Karl Heinz Martin - From Morning to Midnight
Karl Heinz Martin - From Morning to Midnight


Beatrix Kondo had a working theory.


But then she was exposed to a better theory.


And whoops-a-daisies, she switched to the new theory.


Everybody was shocked.


"How inhuman!"


But never mind that.


A great malevolent thing like a bird hovers over Beatrix. No one can see it, but it's always just over her shoulder, glaring down. It has a long curved beak like a scimitar and a heavy pear-shaped body on knobby legs. It wants to drive its beak straight through her and kill her.


As in a nightmare, Beatrix knows it's there but, in terror, tries to ignore it. Still, the terror grows and grows, till she's fevered with it. When the bird bends glowering over her, something like saliva drips from its beak onto her head and arms. She feels it drop onto her and shudders, but still desperately ignores it.


Forty years pass in this way.


One never grows accustomed to such terror, but one does eventually tire. That is what Beatrix did: she tired. It was on the subway home at night, hunched on the seat, when the stuff like saliva began to drip onto her and she felt the bird's hot breath on her ears, that she tired all the way out.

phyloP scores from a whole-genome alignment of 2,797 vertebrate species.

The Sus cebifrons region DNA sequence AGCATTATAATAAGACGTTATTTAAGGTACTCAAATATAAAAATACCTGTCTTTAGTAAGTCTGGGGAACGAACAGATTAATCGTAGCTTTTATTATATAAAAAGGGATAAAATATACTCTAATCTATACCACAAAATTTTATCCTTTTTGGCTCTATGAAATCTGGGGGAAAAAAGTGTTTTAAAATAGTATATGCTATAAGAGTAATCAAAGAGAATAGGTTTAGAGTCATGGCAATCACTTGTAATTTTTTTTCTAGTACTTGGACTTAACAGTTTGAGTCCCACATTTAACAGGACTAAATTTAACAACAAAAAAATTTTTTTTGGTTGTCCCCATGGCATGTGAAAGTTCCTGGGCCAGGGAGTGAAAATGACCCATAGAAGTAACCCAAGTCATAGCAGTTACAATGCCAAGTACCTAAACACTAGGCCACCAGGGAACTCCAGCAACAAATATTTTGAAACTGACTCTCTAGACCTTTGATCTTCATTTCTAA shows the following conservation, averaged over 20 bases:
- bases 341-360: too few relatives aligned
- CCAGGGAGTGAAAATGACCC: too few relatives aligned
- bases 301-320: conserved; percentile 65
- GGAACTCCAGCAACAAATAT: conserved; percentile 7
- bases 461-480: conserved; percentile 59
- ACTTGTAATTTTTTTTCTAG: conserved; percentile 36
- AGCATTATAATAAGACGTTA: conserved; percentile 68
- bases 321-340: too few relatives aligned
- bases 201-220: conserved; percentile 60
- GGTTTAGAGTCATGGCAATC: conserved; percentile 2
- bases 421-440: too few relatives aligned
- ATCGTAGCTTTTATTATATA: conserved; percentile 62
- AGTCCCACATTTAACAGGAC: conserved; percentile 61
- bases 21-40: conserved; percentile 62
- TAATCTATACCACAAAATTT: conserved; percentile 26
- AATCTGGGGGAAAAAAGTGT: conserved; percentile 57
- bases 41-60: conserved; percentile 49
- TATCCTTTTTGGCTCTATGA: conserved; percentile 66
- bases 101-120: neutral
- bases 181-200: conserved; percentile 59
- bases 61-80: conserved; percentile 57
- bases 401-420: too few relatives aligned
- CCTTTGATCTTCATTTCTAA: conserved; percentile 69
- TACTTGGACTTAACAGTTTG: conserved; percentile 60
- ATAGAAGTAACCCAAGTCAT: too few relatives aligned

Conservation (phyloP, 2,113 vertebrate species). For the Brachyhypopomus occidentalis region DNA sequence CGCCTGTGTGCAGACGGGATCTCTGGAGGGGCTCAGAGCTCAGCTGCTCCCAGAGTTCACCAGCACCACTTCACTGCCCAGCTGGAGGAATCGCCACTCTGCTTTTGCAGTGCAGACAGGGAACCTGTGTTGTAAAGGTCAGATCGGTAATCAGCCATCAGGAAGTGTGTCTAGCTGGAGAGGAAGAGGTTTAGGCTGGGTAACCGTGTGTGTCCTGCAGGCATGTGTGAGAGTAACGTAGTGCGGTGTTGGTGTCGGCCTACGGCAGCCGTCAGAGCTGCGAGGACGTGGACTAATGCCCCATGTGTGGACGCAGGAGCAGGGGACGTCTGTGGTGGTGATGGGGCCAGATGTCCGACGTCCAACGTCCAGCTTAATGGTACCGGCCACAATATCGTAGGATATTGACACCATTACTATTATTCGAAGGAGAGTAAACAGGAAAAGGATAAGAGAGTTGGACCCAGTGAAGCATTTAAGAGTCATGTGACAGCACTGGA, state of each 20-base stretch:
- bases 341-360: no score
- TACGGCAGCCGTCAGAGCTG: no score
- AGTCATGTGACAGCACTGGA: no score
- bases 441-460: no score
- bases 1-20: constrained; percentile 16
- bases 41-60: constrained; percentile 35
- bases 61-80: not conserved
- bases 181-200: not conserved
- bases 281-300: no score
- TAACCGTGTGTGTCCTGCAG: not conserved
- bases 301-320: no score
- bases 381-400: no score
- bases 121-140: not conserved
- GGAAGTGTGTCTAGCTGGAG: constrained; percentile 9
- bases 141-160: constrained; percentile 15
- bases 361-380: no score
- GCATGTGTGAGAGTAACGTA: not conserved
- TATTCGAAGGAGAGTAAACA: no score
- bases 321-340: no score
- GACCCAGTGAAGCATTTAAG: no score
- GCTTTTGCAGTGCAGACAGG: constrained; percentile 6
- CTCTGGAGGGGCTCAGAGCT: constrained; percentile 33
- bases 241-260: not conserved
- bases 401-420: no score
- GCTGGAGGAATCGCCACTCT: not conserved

She finally thought, "I just don't care if it kills me."


"It's coming anyway. I can't stop it. I don't know why it wants to kill me, but I'll never know anyway. I just have to be ready. You're never ready ready, but I just—can't stop it."


The long swordlike beak flashes down and gores her. The other people on the subway can't see this, of course; but they do hear the middle-aged woman cry out and the fount of blood pour from her. People scramble away unthinkingly. Somebody says, "She got shot!" Somebody panics. Somebody scans outside the windows. Somebody prays to God. Somebody thinks in dreadful anticipation, "Is this it?"


But where is the bird? It's gone.